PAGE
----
(32) Students will be given advice on the academic support available to them in the event of feedback indicating areas for improvement and enhancement.

(33) Feedback in the form of basic statistics (e.g. average marks and standard deviations) will be made available to student cohorts, where appropriate, so that students may gauge their performance against that of their peers (no individual will be identified).

(34) The deadline for return of feedback and provisional marks on larger pieces of work, notably essays, will where possible be set sufficiently in advance of the deadline for handing in a further piece of work of the same kind to ensure students can benefit appropriately from the feedback.

(35) The University is committed to returning feedback and provisional marks on summative coursework to students who submitted by the deadline as soon as possible, ideally within 15 working days and certainly no later than 20 working days after the published deadline for submission. Normally this is the return of the marked coursework. Provisional marks will also be published on the students’ eVision pages.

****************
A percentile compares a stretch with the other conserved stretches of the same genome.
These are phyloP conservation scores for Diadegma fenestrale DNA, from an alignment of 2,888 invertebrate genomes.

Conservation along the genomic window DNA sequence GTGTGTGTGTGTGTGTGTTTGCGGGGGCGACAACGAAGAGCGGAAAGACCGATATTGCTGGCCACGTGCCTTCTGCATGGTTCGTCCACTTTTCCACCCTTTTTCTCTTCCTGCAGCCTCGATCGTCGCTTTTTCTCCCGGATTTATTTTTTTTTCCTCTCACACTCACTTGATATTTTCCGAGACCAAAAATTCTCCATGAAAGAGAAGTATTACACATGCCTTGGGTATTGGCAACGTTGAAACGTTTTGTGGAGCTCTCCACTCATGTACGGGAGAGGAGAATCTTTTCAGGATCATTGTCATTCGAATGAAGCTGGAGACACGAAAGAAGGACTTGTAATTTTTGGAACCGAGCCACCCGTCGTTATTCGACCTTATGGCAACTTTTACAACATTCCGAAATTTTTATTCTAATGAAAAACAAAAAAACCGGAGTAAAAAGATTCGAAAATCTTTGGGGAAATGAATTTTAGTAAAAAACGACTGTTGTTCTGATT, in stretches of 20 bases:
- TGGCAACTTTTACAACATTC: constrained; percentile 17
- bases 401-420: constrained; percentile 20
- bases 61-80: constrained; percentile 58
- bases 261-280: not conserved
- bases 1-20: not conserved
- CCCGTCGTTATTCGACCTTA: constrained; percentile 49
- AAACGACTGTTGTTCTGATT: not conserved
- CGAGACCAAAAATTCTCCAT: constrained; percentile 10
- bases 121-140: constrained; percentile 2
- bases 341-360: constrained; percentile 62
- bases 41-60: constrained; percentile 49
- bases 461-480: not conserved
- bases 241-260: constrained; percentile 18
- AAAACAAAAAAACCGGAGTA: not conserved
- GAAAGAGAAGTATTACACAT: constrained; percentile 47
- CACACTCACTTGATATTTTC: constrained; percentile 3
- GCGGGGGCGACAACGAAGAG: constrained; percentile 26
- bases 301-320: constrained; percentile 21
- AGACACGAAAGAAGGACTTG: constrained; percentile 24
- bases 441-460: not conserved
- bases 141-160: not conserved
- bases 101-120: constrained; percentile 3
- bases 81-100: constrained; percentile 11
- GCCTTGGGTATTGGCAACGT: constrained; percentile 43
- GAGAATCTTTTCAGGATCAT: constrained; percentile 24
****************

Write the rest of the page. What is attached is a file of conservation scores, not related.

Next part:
(36) It is recognised that illness or other unforeseen circumstances may delay turnaround time beyond the 20 working days deadline: where this occurs students affected by the delay should be informed.

(37) Because of their nature, Dissertations, Placement Reports, Projects, and Portfolios at undergraduate and at Master’s level, are normally returned within 30 working days.

(38) The conditions set out in the Re-Marking Policy should be referenced by students considering making a request for an assessment to be re-marked.

(39) Where a student has been given an extension to submit coursework after the deadline, feedback and provisional marks will normally be provided to that individual within 20 working days of the new submission date. Where an  approved extension to the deadline exceeds the published deadline for  feedback and provisional marks, a module organiser or teacher who has set the original piece of work will set an alternative assignment (consistent with the learning outcomes  for the original piece of work) as appropriate, so as not to compromise a fair assessment opportunity.